Uniqueness itself isn't a virtue, though for The Dagger of Kamui, what makes it unique is virtuous. Rintaro gives the animation a psychedelic feel, even when Jiro isn't tripping on a hallucinogen. The animation is very limited for a movie, at level that's comparable to TV series that were airing at the time, so characters don't move smoothly but seem to gracefully float from frame to frame, especially in its action sequences. I love the look and feel of this movie's style, which is part Fist of the North Star; part trippy, self-indulgent 70's French arthouse; and a vast array of other influences from the last sixty years of pulpy filmmaking.

This is appropriate for a story of such a vast scope. The secret world of ninjas, the culture of the Ainu, late-Edo period Japan, Shogun-era politics, American western expansionism, Native Americans, French princesses, pirates, and treasure hunting are all part of this epic movie. Is it ridiculous? It's beyond ridiculous- it's endearingly absurd, an appealing mish-mash of everything cool from the 1800's. Even its core revenge story is extremely roundabout, and that revenge is inspired by an equally extreme plot. This is an Internet culture movie before most people knew what the Internet was.

But I don't think that being absurd forgives every anachronism and meandering plot branch. The most notorious example of this 1800's potpourri approach is a cameo from Samuel Clemens. Mr. Mark Twain, one of the most fascinating and colorful characters of his age, ends up being little more than a sign post to direct Jiro toward the treasure. His portrayal is worse than some minor sin than being historically inaccurate, since that's the natural territory of historical fiction. He's just a milquetoast dues ex machina, and while I'm sure author Tetsu Yano simply wanted to pay tribute to an American legend in his original story, Americans would probably appreciate either a more colorful cameo or simply doing without that distraction. There are worse anachronisms- a legendary Japanese figure is suddenly killed by a ninja and there's a Native American woman who is secretly a French princess- but that's the most jarring instance for its bluntness.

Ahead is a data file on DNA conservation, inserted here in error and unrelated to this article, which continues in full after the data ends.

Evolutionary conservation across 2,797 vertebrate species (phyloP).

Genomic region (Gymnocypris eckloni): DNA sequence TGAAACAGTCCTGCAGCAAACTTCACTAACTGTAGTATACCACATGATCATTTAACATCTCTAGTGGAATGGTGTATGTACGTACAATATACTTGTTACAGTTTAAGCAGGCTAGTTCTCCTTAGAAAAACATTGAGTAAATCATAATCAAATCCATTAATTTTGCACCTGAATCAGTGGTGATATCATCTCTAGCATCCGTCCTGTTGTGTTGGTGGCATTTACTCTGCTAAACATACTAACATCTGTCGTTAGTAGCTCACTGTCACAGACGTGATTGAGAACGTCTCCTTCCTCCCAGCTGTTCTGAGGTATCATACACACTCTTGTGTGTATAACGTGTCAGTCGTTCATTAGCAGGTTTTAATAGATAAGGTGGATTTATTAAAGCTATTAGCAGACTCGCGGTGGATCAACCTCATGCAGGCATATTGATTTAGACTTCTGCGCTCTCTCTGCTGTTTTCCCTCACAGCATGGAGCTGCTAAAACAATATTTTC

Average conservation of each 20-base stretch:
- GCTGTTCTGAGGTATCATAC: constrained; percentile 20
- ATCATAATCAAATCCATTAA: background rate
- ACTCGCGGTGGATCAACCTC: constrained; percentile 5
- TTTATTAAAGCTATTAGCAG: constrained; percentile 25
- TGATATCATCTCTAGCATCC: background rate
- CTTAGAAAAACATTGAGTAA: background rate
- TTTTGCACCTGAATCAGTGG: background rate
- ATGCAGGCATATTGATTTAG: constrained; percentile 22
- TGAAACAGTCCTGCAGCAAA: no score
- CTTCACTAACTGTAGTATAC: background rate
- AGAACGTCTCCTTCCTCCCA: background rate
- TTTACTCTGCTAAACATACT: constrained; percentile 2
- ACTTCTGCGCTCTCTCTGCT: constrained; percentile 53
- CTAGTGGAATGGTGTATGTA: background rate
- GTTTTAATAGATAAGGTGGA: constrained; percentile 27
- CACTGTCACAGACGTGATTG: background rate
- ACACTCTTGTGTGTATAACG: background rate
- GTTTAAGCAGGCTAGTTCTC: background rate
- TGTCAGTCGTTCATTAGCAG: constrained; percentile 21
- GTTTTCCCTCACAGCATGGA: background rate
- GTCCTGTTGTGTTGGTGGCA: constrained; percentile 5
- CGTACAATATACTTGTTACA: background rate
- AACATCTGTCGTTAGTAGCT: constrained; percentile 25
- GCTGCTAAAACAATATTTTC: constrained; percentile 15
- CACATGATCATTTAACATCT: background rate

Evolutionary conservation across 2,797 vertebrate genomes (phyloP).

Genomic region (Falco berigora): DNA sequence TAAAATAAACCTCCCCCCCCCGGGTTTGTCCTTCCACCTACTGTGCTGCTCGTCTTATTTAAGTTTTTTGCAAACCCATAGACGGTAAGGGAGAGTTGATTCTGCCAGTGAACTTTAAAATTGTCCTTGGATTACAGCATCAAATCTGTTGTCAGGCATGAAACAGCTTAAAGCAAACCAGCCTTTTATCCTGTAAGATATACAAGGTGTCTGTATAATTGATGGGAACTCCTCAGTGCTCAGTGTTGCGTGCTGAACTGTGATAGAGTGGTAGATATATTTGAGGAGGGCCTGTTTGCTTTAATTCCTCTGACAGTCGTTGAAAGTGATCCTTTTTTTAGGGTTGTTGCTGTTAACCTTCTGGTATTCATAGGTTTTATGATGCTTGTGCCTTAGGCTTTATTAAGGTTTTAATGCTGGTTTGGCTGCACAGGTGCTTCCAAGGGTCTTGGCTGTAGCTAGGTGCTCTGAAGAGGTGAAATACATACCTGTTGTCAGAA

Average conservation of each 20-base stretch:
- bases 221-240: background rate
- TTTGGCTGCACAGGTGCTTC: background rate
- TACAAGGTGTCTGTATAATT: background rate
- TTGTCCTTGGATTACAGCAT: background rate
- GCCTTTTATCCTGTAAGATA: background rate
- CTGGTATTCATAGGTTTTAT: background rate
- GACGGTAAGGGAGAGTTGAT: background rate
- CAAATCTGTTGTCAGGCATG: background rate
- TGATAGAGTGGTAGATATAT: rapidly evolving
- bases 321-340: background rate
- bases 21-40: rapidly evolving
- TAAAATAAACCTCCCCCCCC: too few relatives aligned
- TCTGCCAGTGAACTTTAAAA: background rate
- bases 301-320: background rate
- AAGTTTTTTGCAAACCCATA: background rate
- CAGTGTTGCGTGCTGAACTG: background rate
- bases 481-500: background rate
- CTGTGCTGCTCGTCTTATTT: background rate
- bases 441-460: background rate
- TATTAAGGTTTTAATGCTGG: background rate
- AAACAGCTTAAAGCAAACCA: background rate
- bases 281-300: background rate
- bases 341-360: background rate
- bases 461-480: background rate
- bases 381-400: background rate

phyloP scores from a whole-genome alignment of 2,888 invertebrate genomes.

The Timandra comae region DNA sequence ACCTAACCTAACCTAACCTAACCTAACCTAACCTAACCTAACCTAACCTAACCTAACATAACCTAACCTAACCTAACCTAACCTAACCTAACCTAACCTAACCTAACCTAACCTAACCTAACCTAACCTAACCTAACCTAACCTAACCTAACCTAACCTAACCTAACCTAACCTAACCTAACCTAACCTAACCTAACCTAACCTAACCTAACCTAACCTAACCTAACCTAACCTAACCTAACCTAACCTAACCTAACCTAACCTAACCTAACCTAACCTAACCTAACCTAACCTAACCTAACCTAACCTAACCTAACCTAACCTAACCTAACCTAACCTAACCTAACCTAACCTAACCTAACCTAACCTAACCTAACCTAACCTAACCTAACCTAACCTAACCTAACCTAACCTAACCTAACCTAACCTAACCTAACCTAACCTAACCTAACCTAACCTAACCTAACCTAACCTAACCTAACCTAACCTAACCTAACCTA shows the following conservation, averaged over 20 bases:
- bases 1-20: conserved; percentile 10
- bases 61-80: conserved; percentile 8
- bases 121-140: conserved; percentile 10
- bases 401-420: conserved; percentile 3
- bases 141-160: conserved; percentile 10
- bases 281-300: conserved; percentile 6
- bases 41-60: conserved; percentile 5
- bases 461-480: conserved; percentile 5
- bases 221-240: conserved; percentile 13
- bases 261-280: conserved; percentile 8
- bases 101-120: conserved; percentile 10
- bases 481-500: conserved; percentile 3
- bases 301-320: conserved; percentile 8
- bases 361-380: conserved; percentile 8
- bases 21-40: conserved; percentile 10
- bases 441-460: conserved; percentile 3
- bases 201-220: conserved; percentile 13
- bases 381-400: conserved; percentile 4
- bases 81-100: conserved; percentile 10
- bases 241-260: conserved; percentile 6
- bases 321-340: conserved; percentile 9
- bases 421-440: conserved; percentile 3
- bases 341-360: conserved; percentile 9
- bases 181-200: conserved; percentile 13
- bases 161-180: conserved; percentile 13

But perhaps that's just a consequence of how quickly the story moves. It covers five novels worth of material, after all. In fact, for a two-hour movie that many people complain is too long, the large story and fast pace makes it clear that it's actually too short. While I find all the characters likeable and the villain perfectly hateable, the movie could really use some room to breathe and flesh out these characters some more. The story has plenty of weird plot twists, but most of them don't have any affect since there simply isn't enough time to give them impact. It's like trying to compact everything from Lord of the Rings into a two hour movie.

But that can't take away its best virtue- it is never, ever boring. It's endearingly kitchy, with lots of great action propelled by a memorable soundtrack that's part eighties rock, part Akira-esque sound collage with chanting and weird acoustics. You know, the WHOTTAWHOTTAWHOTTAWHOTTAWHOTTAWHOTTAWHOTTA Raphael wrote about in his review in the nineties. It's by no means an easy film to love, but it's worth loving for many of the reasons people will find it isolating.

An action epic that requires some patience from its audience, but is wholly worth the effort it takes to enjoy it.Bradley Meek

Recommended Audience: (Raph) Some minor profanity here and there, and lots of somewhat graphic scenes of ninjas getting killed. Kids would be bored out of their skulls by this one (for that matter, so would most adults). There is one casual nude scene that must have been incredibly brief because I missed it in the two minutes I went to go say "Hi" to my friends.

(Brad) Lots of highly stylized violence. Recommended for teenagers and up.

Version(s) Viewed: R1 DVD from AnimEigo
Review Status: Full (1/1)
The Dagger of Kamui © 1985 Kadokawa Films